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EXPLORING INTERSTITIAL CYSTITIS

Q: Would you please write about interstitial cystitis. It's such a painful disease, and nothing that 12 doctors have offered has helped.

-- B.D., Washington, N.J.

A: I'm sorry to hear that you are having so much pain and that you've gone to so many doctors without success. I think that sometimes getting a second and, more rarely, a third opinion can be helpful. But rather than simply going to more and more doctors, spend more time with one you trust.

Interstitial cystitis is a painful, chronic inflammation of the urinary bladder. It typically affects middle-aged women. It's now estimated that more than a million women in North America have interstitial cystitis. Recent studies have found that more than 40 percent of women with undiagnosed pelvic pain may have interstitial cystitis.

It is different from other forms of cystitis, which are inflammations of the bladder caused by infections. The cause of the inflammation is unknown. No infectious organisms are found in the urine of people with interstitial cystitis. A recent study of women with the condition found a chemical in their urine that is toxic to the cells that line the bladder.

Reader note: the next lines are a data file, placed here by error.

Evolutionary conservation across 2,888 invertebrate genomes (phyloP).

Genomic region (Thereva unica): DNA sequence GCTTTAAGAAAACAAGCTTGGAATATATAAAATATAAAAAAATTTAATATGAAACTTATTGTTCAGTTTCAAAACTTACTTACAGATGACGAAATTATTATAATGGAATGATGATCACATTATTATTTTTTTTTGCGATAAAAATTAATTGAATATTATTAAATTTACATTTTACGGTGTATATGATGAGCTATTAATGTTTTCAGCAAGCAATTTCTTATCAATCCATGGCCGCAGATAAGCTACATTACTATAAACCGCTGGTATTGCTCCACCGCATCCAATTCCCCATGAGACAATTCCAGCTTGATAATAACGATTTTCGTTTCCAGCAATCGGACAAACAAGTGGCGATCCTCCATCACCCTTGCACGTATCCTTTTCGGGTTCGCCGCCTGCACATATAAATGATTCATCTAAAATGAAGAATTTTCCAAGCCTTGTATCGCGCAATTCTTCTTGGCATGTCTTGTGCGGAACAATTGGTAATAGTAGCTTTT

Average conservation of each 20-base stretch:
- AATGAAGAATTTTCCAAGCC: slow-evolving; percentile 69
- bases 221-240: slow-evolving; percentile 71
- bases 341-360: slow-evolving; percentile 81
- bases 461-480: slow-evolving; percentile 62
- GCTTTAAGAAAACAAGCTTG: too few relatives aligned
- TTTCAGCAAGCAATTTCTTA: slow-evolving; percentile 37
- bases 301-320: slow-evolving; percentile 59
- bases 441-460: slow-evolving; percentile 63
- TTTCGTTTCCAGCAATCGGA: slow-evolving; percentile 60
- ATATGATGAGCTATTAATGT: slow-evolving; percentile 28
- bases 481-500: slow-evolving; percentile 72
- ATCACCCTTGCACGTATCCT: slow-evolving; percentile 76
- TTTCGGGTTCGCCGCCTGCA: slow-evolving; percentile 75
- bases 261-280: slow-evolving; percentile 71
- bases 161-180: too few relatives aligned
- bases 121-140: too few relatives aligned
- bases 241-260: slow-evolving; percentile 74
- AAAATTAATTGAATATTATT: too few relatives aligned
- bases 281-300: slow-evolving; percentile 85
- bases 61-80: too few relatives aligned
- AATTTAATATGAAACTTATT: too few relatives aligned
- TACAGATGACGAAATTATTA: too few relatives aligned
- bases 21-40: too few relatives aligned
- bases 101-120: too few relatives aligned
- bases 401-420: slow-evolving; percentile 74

The primary symptom of this condition is pain in the pelvis, especially when the bladder is full. The pain is often diminished or relieved by voiding. Urinary frequency, especially at night, and painful urination may also be seen. The urine often contains pus and blood.

Interstitial cystitis is diagnosed using urinalysis to detect inflammation and urine culture to rule out infections. A new test, which looks at the sensitivity of the bladder to potassium, may help make the diagnosis.

Diagnosis is confirmed by cystoscopy (looking at the bladder wall through a fiber optic scope inserted through the bladder opening) after distending the bladder with fluid.

There is no cure for interstitial cystitis, and treatment is aimed at relieving symptoms. Fortunately, almost half the people with this condition will see spontaneous remission even without treatment.

Many different "treatments" are available, which tells us that no single treatment has been found to be effective for everyone. Diet modification has been shown to help some women.

The mainstay of treatment has been direct instillation of dimethyl sulfoxide (DMSO) directly into the bladder. Direct instillation of BCG vaccine has also been tried, with mixed results. Distention of the bladder with fluids may also be effective.

Pentosan polysulfate (Elmiron) is now often recommended to relieve bladder pain and discomfort caused by interstitial cystitis. It is a chemical compound similar in structure to the anticoagulant heparin, but the precise mechanism of action is unknown.

A recent study showed that using a combination of the antidepressant doxepin and the anti-inflammatory drug piroxicam was partially to very effective in about 85 percent of patients.

I suggest that you select a urologist, preferable one of the doctors you have already seen and one that you feel communicates well with you. Please use this information in that discussion to consider the options available to control your symptoms.

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